Tuesday, October 20, 2009

Hibernate Data Filters

In a lot of the applications I write, I prefer to use soft deletes rather than hard deletes to ensure that data can easily and quickly be restored if (and when) a user accidentally deletes something. However, trying to implement soft deletes is typically easier said than done. For example, if you wanted a query of all the non-deleted products, your query might look like:

<cfquery name="getProducts">
select *
from product
where isDeleted = 0

To convert this to ColdFusion 9 ORM, you could write an HQL statement that looks like:

<cfset products = ORMExecuteQuery("from Product where isDeleted = 0") />

Obviously it isn't ideal replacing a simple entityLoad("Product") with HQL, but it becomes even worse when you consider having to recreate that logic across relationships. Yuck.

Introducing Hibernate Filters

"Hibernate3 has the ability to pre-define filter criteria and attach those filters at both a class level and a collection level. A filter criteria allows you to define a restriction clause similar to the existing "where" attribute available on the class and various collection elements. These filter conditions, however, can be parameterized. The application can then decide at runtime whether certain filters should be enabled and what their parameter values should be." Read more.

Long story short, you can define a filter that applies the isDeleted logic to your entities without actually touching your entities.

To accomplish this, I had my Product entity extend a base Entity in order to perform the save() and delete() methods, which are responsible for handling the soft deletes. After that, I updated my Product.hbmxml file to include the filter definition and add it to my Product entity. Finally, I updated Application.onRequestStart() to enable the softDeletes filter, which is disabled by default. Here's the sample code:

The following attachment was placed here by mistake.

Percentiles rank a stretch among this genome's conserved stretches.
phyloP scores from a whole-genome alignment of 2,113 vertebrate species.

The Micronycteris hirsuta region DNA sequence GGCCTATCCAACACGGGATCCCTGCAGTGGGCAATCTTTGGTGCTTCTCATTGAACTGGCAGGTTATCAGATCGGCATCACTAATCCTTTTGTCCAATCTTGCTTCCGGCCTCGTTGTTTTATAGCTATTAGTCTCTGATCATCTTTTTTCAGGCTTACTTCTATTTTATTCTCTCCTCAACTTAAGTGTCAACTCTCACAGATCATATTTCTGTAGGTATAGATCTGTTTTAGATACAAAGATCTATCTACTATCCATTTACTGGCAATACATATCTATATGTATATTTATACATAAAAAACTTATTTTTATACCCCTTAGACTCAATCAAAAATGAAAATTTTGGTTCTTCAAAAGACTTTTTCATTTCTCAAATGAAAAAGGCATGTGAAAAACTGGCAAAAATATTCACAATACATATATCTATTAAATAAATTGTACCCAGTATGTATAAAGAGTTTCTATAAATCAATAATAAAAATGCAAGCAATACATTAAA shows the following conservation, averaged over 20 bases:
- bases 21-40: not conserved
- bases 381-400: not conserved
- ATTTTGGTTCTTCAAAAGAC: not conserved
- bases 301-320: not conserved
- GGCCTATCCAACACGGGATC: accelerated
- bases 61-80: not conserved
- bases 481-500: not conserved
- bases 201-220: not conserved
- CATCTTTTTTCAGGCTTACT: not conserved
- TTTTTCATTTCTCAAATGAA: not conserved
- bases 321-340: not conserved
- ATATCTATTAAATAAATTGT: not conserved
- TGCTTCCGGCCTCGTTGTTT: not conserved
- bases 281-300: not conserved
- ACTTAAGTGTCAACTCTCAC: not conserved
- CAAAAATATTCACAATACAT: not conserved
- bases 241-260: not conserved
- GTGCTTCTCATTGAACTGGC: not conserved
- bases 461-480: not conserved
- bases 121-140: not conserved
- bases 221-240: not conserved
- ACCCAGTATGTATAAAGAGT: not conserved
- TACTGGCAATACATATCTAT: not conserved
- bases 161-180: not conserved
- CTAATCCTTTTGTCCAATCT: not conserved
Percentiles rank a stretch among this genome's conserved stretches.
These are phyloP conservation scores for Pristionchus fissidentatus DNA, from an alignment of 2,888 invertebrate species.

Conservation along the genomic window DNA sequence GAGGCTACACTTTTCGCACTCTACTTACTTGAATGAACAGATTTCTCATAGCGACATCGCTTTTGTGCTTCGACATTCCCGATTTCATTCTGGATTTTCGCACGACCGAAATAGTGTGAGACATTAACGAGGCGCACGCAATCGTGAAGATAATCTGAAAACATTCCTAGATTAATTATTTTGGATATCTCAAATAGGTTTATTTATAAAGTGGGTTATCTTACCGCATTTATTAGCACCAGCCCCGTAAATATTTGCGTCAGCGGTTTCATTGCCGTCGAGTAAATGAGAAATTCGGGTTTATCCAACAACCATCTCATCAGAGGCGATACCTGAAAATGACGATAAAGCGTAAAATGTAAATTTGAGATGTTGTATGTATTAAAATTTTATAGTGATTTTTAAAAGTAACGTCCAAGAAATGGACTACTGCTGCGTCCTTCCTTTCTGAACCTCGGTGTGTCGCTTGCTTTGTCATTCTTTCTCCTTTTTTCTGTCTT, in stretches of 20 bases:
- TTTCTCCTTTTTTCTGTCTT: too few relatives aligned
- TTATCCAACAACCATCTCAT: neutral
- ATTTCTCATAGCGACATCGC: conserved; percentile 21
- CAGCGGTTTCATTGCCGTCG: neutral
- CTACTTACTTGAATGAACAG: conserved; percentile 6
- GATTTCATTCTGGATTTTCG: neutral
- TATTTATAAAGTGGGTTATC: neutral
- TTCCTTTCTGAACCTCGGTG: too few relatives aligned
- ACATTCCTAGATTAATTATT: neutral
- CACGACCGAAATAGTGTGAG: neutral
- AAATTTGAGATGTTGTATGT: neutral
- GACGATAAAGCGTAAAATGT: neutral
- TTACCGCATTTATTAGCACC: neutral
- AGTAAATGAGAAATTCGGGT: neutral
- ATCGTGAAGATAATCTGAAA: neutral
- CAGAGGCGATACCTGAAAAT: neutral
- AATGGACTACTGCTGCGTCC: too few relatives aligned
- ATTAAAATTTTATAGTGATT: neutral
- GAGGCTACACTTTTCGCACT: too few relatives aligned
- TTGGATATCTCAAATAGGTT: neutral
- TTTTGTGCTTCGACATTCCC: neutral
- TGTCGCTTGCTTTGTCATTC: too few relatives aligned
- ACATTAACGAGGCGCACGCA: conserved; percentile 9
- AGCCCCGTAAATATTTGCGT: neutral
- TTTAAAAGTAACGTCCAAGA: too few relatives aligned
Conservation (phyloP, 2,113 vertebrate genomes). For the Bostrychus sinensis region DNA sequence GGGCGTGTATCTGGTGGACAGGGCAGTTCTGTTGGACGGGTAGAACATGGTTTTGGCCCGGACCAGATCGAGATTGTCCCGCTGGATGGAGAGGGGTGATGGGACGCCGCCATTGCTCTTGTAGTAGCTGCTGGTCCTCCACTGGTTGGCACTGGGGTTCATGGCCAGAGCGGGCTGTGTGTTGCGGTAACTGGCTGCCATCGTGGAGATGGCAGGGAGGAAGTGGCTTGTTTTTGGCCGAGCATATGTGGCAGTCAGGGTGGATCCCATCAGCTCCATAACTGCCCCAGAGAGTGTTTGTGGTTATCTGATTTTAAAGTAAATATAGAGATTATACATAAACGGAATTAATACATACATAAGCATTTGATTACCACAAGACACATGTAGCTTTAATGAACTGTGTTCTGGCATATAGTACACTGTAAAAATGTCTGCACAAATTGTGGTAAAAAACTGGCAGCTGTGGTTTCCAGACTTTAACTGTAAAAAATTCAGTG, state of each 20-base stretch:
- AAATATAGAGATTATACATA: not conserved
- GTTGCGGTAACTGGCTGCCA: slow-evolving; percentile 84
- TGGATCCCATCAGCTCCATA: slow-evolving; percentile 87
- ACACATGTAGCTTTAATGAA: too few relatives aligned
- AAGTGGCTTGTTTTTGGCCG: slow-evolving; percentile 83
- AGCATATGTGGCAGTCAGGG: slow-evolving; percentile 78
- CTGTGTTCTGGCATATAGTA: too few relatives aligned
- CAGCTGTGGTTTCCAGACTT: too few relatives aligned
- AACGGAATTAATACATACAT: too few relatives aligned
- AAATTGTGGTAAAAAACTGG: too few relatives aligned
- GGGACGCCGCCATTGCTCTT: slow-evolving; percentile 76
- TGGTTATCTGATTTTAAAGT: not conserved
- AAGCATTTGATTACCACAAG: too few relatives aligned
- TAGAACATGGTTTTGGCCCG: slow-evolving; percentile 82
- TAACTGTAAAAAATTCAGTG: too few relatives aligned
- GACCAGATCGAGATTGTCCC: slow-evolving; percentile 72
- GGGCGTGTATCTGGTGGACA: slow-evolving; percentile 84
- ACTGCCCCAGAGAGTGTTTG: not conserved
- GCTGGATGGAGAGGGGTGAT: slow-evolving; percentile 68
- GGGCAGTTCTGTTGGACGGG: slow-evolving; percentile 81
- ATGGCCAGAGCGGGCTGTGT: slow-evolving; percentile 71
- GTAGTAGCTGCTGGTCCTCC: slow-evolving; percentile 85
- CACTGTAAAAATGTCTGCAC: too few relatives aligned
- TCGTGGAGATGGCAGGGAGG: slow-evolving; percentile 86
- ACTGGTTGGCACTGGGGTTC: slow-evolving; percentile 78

component {

this.name = "sample";
this.datasource = "sample";
this.ormEnabled = true;
this.ormSettings.dbcreate = "update";
this.ormSettings.saveMapping = true;

public void function onRequestStart() {
if(structKeyExists(url,"init")) {



component persistent="true" extends="Entity" {

property id;
property name;



component accessors="true" {

property isDeleted;

public void function save() {

public void function delete() {



<cfset products = EntityLoad("Product") />

<cfdump var="#products#" />


<!DOCTYPE hibernate-mapping PUBLIC "-//Hibernate/Hibernate Mapping DTD 3.0//EN"

<class entity-name="Product" lazy="true" name="cfc:sample.Product" table="Product">
<id name="id" type="int">
<column length="10" name="id"/>
<generator class="native"/>
<property name="name" type="string">
<column name="name"/>
<property name="isDeleted" type="boolean">
<column name="isDeleted"/>
<filter name="softDeletes" condition="isDeleted = 0" />

<filter-def name="softDeletes" />


The really nice part about this approach is that I've got soft deletes working without my Product entity being aware, since that logic is hidden in the base class, a config file, and a global template.


  1. Tony this is a great post, however I do have one question.

    If you make a hcnage to the cfc entity, does the 2 get merged?

  2. From what I've seen, if you're using the .hbmxml files to manage your entities, Hibernate will no longer pick up changes made to your CFC. For example, if I were to add a price property to my Product.cfc, I would need to manually add it the mapping to my pre-existing Product.hbmxml file in order for Hibernate to see it.

  3. Can hibernate cascade soft deletes?

  4. To be honest I don't know. A quick google search pulled up this link (http://bit.ly/2bEuum), but I'm not sure if that's what you're looking for.

  5. Hi I'm reading the Hibernate Persistence book and trying to implement filters on my application. Everything seems right, but I can't seem to get it working. Everything else works file except when trying to set the filter parameter. Any ideas?

  6. I remember having problems with where I put the <filter-def /> node in my .hbmxml file. If I put it before the <class /> nodes it would throw an error, but it works fine if I put it at the end.

  7. Good post Tony. Its worth noting... when this.ormSetting.saveMapping is set to false you won’t have to worry about entity property changes overwriting your custom htmxml configuration and ColdFusion will continue to use the htmxml files for ORM mappings.

  8. It is an incredible feature! Since the time I was looking for it!
    Tony thank you for the tip!

    It is a kind of constraint exists for the entity.

    The fact that the file hbmxml is not consistent with the fcc problem for me. I'd rather centralize information in the fcc.